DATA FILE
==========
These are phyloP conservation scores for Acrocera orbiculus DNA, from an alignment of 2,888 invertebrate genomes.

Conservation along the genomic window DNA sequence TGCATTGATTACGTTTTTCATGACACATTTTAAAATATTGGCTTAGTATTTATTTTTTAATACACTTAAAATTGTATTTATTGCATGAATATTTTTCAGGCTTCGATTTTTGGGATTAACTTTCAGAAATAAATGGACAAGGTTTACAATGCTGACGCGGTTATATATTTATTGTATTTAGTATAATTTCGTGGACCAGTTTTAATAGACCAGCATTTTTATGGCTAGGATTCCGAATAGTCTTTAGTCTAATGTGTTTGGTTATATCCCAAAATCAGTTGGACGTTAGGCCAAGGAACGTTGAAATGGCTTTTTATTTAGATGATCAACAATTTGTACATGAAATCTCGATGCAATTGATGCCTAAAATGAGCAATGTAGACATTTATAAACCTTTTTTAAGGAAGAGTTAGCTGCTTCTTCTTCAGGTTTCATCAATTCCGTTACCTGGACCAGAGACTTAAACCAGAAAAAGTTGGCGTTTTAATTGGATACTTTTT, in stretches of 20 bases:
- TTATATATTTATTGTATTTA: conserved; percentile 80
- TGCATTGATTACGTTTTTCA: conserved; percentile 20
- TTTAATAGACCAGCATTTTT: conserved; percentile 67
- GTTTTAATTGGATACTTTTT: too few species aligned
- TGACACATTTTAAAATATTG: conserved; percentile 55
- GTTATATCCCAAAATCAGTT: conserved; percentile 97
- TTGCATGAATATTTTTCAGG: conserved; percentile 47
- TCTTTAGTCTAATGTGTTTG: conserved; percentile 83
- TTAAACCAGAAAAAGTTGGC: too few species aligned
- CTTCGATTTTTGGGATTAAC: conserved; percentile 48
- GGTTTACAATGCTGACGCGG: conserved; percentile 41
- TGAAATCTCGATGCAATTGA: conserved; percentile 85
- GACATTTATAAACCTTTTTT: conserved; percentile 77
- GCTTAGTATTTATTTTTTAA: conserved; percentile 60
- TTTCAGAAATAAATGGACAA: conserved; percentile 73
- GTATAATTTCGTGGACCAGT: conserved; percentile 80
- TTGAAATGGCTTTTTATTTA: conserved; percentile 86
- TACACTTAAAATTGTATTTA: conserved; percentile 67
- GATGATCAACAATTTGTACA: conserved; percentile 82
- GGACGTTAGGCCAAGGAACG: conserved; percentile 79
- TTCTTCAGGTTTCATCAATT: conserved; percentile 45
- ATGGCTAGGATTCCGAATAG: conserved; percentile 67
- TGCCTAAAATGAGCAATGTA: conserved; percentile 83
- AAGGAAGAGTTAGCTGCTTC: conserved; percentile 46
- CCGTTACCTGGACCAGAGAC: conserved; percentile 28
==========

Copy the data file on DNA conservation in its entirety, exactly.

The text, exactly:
These are phyloP conservation scores for Acrocera orbiculus DNA, from an alignment of 2,888 invertebrate genomes.

Conservation along the genomic window DNA sequence TGCATTGATTACGTTTTTCATGACACATTTTAAAATATTGGCTTAGTATTTATTTTTTAATACACTTAAAATTGTATTTATTGCATGAATATTTTTCAGGCTTCGATTTTTGGGATTAACTTTCAGAAATAAATGGACAAGGTTTACAATGCTGACGCGGTTATATATTTATTGTATTTAGTATAATTTCGTGGACCAGTTTTAATAGACCAGCATTTTTATGGCTAGGATTCCGAATAGTCTTTAGTCTAATGTGTTTGGTTATATCCCAAAATCAGTTGGACGTTAGGCCAAGGAACGTTGAAATGGCTTTTTATTTAGATGATCAACAATTTGTACATGAAATCTCGATGCAATTGATGCCTAAAATGAGCAATGTAGACATTTATAAACCTTTTTTAAGGAAGAGTTAGCTGCTTCTTCTTCAGGTTTCATCAATTCCGTTACCTGGACCAGAGACTTAAACCAGAAAAAGTTGGCGTTTTAATTGGATACTTTTT, in stretches of 20 bases:
- TTATATATTTATTGTATTTA: conserved; percentile 80
- TGCATTGATTACGTTTTTCA: conserved; percentile 20
- TTTAATAGACCAGCATTTTT: conserved; percentile 67
- GTTTTAATTGGATACTTTTT: too few species aligned
- TGACACATTTTAAAATATTG: conserved; percentile 55
- GTTATATCCCAAAATCAGTT: conserved; percentile 97
- TTGCATGAATATTTTTCAGG: conserved; percentile 47
- TCTTTAGTCTAATGTGTTTG: conserved; percentile 83
- TTAAACCAGAAAAAGTTGGC: too few species aligned
- CTTCGATTTTTGGGATTAAC: conserved; percentile 48
- GGTTTACAATGCTGACGCGG: conserved; percentile 41
- TGAAATCTCGATGCAATTGA: conserved; percentile 85
- GACATTTATAAACCTTTTTT: conserved; percentile 77
- GCTTAGTATTTATTTTTTAA: conserved; percentile 60
- TTTCAGAAATAAATGGACAA: conserved; percentile 73
- GTATAATTTCGTGGACCAGT: conserved; percentile 80
- TTGAAATGGCTTTTTATTTA: conserved; percentile 86
- TACACTTAAAATTGTATTTA: conserved; percentile 67
- GATGATCAACAATTTGTACA: conserved; percentile 82
- GGACGTTAGGCCAAGGAACG: conserved; percentile 79
- TTCTTCAGGTTTCATCAATT: conserved; percentile 45
- ATGGCTAGGATTCCGAATAG: conserved; percentile 67
- TGCCTAAAATGAGCAATGTA: conserved; percentile 83
- AAGGAAGAGTTAGCTGCTTC: conserved; percentile 46
- CCGTTACCTGGACCAGAGAC: conserved; percentile 28